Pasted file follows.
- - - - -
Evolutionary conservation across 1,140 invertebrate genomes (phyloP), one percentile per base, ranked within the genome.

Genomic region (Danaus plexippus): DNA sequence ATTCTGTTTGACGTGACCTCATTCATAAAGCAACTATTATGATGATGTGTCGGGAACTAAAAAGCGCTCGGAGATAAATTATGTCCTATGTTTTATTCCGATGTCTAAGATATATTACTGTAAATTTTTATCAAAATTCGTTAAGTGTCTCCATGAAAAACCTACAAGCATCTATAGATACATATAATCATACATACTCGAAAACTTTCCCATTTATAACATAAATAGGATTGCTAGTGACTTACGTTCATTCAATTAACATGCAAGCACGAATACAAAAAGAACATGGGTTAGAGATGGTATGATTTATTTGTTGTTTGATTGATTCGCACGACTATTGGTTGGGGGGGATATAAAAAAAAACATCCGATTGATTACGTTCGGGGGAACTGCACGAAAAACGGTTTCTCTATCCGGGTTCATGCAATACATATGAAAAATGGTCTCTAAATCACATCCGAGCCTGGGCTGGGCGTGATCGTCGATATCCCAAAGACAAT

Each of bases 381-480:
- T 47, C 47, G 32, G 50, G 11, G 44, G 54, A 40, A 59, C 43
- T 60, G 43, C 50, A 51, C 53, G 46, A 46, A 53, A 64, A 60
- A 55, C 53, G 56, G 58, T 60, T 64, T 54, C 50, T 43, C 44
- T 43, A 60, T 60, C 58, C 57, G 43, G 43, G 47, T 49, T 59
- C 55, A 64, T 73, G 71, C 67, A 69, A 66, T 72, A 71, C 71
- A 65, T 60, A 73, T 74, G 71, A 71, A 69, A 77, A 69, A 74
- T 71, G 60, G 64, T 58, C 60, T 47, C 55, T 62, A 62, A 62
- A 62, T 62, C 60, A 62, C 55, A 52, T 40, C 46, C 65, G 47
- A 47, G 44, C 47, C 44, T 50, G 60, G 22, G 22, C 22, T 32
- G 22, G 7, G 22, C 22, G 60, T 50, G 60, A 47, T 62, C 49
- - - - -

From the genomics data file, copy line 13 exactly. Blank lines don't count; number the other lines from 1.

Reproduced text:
- G 22, G 7, G 22, C 22, G 60, T 50, G 60, A 47, T 62, C 49